Correspondence captured in Letterbook 1 includes six early letters composed or received by Oliver Cowdery, four from 1829 and two from 1831. Other letters reflect ongoing communications between the two centers of the early church located in Kirtland and Independence. Two entries describe the plat of the proposed “City of Zion” to be built at Independence and the dimensions of the “house of the Lord” to be erected there. The concluding item in the collection is a letter that incorporates a set of minutes from a council held in Kirtland on 4 August 1835 censuring the Twelve Apostles for failing to fully comply with their fund-raising responsibilities as they conducted a mission among the branches of the church in the East. Note that letters from Letterbook 1 written to or from JS will also appear with individual introductions in the Documents series of The Joseph Smith Papers.
Letterbook 1 was initiated during a remarkable surge in record keeping, beginning with the calling of Oliver Cowdery and later John Whitmer as church historians in 1830 and 1831. Revelations and commandments recorded in Revelation Book 1 were sent to Missouri in late 1831 to be published on the church’s first press, and Revelation Book 2 was in use in Kirtland by February 1832. Sometime in 1832, probably between July and September, JS and Frederick G. Williams worked together on a brief history of JS’s early visionary experiences. JS purchased the small volume that contains his first journal in November 1832 and began penning entries that same month. That fall another record, containing the minutes of early church conference and council meetings and now designated Minute Book 1, was commenced. In January of the following year, in another epistle recorded in Letterbook 1, JS again wrote to Phelps encouraging him as editor of the church’s first periodical, The Evening and the Morning Star, then printed in Independence, to set “forth the rise and progress and faith of the church,” that is, to begin publishing items on the history of the church.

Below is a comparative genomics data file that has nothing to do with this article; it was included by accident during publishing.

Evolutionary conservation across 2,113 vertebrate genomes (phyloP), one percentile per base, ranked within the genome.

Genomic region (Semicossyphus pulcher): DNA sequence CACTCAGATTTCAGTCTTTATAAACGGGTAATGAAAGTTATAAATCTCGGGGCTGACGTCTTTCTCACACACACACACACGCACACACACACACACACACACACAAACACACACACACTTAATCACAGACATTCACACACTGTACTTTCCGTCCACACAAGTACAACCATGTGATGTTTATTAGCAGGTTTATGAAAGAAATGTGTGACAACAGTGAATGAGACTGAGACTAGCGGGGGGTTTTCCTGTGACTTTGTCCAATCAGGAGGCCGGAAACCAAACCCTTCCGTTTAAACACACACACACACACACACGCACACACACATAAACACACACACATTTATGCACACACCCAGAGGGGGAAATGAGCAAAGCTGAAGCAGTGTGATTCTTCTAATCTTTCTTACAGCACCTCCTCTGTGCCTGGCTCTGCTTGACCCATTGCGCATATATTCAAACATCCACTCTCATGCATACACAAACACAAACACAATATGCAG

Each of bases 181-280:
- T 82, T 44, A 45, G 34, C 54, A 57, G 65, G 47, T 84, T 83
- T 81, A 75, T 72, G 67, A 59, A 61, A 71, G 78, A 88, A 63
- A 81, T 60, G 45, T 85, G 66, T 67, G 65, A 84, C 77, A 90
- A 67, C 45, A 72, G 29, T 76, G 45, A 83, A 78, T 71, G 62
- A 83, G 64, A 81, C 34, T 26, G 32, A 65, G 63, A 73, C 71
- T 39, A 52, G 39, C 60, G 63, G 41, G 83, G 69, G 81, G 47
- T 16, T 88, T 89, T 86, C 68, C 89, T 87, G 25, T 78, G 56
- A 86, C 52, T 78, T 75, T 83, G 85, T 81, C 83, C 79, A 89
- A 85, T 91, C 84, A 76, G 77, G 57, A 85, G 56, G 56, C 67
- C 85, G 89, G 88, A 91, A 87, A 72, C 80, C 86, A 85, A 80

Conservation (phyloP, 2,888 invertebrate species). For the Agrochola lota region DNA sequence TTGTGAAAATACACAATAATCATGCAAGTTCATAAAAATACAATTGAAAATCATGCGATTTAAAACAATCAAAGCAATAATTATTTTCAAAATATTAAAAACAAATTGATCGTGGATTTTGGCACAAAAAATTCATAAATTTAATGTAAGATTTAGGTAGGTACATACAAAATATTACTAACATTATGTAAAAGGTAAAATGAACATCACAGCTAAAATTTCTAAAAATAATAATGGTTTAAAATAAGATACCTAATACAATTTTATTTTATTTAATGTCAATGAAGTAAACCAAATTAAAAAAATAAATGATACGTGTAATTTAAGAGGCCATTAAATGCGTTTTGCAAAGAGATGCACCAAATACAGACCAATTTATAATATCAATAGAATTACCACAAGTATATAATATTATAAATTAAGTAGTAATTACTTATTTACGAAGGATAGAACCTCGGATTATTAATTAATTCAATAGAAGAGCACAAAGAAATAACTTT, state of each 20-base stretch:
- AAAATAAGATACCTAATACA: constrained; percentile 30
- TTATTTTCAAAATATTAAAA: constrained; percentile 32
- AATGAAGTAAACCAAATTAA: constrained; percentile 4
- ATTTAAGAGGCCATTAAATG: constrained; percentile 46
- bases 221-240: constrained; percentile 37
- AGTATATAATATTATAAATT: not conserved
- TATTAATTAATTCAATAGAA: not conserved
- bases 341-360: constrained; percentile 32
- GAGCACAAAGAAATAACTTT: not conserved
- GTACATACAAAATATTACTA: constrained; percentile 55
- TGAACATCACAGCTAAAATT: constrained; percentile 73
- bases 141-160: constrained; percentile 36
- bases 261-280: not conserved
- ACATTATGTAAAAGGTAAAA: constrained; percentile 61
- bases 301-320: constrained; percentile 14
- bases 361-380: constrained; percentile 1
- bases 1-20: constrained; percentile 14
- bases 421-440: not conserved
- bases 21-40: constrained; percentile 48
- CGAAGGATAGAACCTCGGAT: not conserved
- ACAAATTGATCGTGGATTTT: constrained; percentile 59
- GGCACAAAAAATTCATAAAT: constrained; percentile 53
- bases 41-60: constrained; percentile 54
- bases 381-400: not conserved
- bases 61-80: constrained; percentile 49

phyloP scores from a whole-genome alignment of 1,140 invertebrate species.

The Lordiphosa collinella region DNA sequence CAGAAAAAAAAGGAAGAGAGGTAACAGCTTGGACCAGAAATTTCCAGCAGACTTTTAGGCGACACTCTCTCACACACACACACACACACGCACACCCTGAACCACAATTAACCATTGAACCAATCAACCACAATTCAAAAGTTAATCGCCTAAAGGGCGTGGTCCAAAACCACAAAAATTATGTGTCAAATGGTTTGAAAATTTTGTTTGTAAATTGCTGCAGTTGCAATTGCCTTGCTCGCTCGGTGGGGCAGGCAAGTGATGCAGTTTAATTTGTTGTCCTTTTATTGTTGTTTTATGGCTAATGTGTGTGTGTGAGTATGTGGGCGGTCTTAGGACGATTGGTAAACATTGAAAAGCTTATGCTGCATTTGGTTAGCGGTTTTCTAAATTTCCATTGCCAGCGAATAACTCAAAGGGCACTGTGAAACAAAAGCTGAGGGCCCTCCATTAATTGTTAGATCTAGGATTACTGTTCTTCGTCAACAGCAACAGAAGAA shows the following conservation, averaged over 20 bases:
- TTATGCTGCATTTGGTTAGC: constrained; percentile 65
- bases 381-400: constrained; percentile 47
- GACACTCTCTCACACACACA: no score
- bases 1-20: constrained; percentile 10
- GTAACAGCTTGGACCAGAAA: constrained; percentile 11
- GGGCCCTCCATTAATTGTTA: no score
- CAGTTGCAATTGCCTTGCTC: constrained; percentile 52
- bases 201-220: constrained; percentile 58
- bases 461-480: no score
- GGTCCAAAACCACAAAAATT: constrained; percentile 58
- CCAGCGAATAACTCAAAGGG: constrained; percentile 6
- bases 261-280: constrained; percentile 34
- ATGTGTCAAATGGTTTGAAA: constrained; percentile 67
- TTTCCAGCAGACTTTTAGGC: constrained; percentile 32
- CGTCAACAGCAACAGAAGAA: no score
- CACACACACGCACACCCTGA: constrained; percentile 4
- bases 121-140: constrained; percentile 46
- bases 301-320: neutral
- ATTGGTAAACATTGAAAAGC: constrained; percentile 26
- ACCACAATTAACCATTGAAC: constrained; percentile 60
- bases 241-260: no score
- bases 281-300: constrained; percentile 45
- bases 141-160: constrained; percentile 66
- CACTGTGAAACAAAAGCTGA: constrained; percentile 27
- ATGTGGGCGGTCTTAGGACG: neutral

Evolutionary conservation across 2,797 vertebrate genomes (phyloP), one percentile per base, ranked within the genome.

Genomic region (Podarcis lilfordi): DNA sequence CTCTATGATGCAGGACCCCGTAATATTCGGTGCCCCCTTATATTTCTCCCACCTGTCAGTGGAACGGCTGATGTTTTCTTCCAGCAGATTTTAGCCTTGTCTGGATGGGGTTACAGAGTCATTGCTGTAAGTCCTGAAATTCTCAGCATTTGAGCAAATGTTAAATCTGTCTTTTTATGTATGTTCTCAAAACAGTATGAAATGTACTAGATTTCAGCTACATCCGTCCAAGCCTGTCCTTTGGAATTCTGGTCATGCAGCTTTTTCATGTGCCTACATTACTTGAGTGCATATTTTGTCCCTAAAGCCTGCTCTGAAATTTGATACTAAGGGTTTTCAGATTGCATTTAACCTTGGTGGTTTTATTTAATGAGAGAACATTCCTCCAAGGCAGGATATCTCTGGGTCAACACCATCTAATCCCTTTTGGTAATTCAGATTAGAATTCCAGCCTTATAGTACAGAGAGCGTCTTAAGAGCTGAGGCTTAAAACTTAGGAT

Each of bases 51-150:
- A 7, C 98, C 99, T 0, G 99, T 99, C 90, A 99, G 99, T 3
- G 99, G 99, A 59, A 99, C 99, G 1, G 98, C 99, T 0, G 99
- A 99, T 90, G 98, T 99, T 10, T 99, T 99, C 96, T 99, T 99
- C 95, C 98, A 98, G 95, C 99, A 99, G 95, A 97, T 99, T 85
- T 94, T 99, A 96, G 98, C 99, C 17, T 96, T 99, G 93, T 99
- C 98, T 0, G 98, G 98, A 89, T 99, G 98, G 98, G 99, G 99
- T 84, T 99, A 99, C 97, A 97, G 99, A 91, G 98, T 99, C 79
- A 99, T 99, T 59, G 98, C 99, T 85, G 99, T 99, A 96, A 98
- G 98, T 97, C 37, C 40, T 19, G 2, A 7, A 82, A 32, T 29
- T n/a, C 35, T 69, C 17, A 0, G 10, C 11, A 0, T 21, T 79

This upwelling in record keeping was unusual for the time. As scholar Dean C. Jessee has observed, “So primitive were some aspects of record keeping in nineteenth-century America that much of the early Latter-day Saint experience was a pioneering effort. . . . Although Mormon record keeping was inaugurated by [an] 1830 revelation, details for carrying out that commandment were largely hammered out on the anvil of experience in the years that followed.” (Dean C. Jessee, “The Reliability of Joseph Smith’s History,” Journal of Mormon History 3 [1976]: 27.) Thus, during a brief span in the early 1830s, JS, along with those working under his direction, commenced the systematic collection and recording of critical documents pertaining to church governance and administration. Throughout the remainder of JS’s lifetime, correspondence-copying, revelation-recording, minute-taking, journal-keeping, and history-writing activities would remain imperative commitments.